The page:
This is not a repeat: don’t expect the Mets to spend big this offseason


The Mets have gone into the offseason in each of the past several years with no plans to spend money. Not real money, anyway. And certainly not the sort of money fans in New York, who are accustomed to sports teams spending big, would like them to spend.

On some level this has been understandable and even wise. Plunking down a ton of money on a big name free agent is not the best thing to do when you’re rebuilding, and spending money just to spend it makes little sense. On the other hand, there are lots of ways to spend less-than-top dollar that still help a club around the margins. This past offseason, for example, the Mets did little to bolster the bullpen despite there being a number of arms available in free agency relatively late into the offseason. Would that have put them over the top? No. But fans don’t exclusively expect to have the team be put over the top. A few more wins here or there does make paying good money to go to the ballpark a bit more enjoyable.

But, once again, it seems, the Mets are going to play it conservatively this winter. Yesterday Sandy Alderson made comments about the team’s plans, and while he gave some lip service to “flexibility” and being able “to do some things,” the message was nonetheless clear: don’t expect us to chase the big names:

“It’s gonna be prohibitive, but improving a team isn’t always a function of just dollars spent . . . Most of the improvement that came from the Mets this year had little to do with the overall [spending] … so it doesn’t equate. We’ll have some flexibility. We’ll be able to do some things. We just have to see what’s there . . . In addition to the young players that are coming through, we need to add maybe one or two veterans next year . . . That’s the thing about free agents, you’ve got to be careful because they don’t all work out … the quick fix isn’t always the best.”

Expectation management 101.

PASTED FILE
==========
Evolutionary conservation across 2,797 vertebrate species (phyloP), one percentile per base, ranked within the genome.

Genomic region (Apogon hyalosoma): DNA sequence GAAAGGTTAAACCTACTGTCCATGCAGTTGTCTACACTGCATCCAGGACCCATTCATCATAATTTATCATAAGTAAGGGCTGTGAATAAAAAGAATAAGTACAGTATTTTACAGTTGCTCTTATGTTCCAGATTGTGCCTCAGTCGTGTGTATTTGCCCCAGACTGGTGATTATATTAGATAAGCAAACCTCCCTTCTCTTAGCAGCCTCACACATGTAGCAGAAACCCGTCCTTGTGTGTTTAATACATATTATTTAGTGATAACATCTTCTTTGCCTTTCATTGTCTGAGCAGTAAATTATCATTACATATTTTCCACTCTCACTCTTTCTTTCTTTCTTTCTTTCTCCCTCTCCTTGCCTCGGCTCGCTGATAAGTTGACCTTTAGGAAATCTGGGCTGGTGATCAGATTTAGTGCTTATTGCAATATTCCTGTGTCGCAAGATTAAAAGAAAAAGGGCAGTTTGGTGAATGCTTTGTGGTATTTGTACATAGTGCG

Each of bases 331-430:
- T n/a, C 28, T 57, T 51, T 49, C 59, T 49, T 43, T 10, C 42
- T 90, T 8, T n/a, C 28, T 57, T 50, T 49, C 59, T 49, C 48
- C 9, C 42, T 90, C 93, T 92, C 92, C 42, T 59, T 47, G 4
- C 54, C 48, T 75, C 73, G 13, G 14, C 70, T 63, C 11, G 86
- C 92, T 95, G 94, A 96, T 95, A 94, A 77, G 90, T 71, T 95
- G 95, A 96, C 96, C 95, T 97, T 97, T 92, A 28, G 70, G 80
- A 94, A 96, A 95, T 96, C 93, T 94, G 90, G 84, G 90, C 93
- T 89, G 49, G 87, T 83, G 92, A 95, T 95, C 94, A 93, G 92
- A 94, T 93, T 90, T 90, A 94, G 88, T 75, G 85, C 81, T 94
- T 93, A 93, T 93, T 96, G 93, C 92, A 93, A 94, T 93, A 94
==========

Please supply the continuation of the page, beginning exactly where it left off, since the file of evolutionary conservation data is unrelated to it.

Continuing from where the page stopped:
Again, none of this is unwise on its face. Prudence and the avoidance of big mistakes on the free agent market is smart. But this is also New York. And the Mets, despite sharing the game’s largest market and holding ownership in a lucrative regional sports network, have pretty consistently taken the approach of a mid-to-small market team. This has to grate on fans whose expectations are not the same as those in another city, for better or for worse. And whether that’s fair or reasonable, that’s who the Mets’ fans are, and for a long, long time they have not felt like they are getting what they pay for in terms of ticket sales and in terms of their loyalty.

MLB homer leader Pete Alonso to IL with bone bruise, sprain in wrist

pete alonso
Dale Zanine/USA TODAY Sports

PITTSBURGH — The New York Mets will have to dig out of an early-season hole without star first baseman Pete Alonso.

The leading home run hitter in the majors will miss three-to-four weeks with a bone bruise and a sprain in his left wrist.

The Mets placed Alonso on the 10-day injured list Friday, retroactive to June 8. Alonso was hit in the wrist by a 96 mph fastball from Charlie Morton in the first inning of a 7-5 loss to Atlanta on Wednesday.

Alonso traveled to New York for testing on Thursday. X-rays revealed no broken bones, but the Mets will be missing one of the premier power hitters in the game as they try to work their way back into contention in the NL East.

“We got better news than it could have been,” New York manager Buck Showalter said. “So we take that as a positive. It could have been worse.”

New York had lost six straight heading into a three-game series at Pittsburgh that began Friday. Mark Canha started at first for the Mets in the opener. Mark Vientos could also be an option, though Showalter said the coaching staff may have to use its “imagination” in thinking of ways to get by without Alonso.

“I’m not going to say someone has to step up and all that stuff,” Showalter said. “You’ve just got to be who you are.”

Even with Alonso in the lineup, the Mets have struggled to score consistently. New York is 16th in the majors in runs scored.

The team also said Friday that reliever Edwin Uceta had surgery to repair a torn meniscus in his left knee. Uceta initially went on the IL in April with what the team called a sprained left ankle. He is expected to be out for at least an additional eight weeks.

New York recalled infielder Luis Guillorme and left-handed reliever Zach Muckenhirn from Triple-A Syracuse. The Mets sent catcher Tomás Nido to Triple-A and designated reliever Stephen Nogosek for assignment.

Nogosek is 0-1 with a 5.63 ERA in 13 games this season.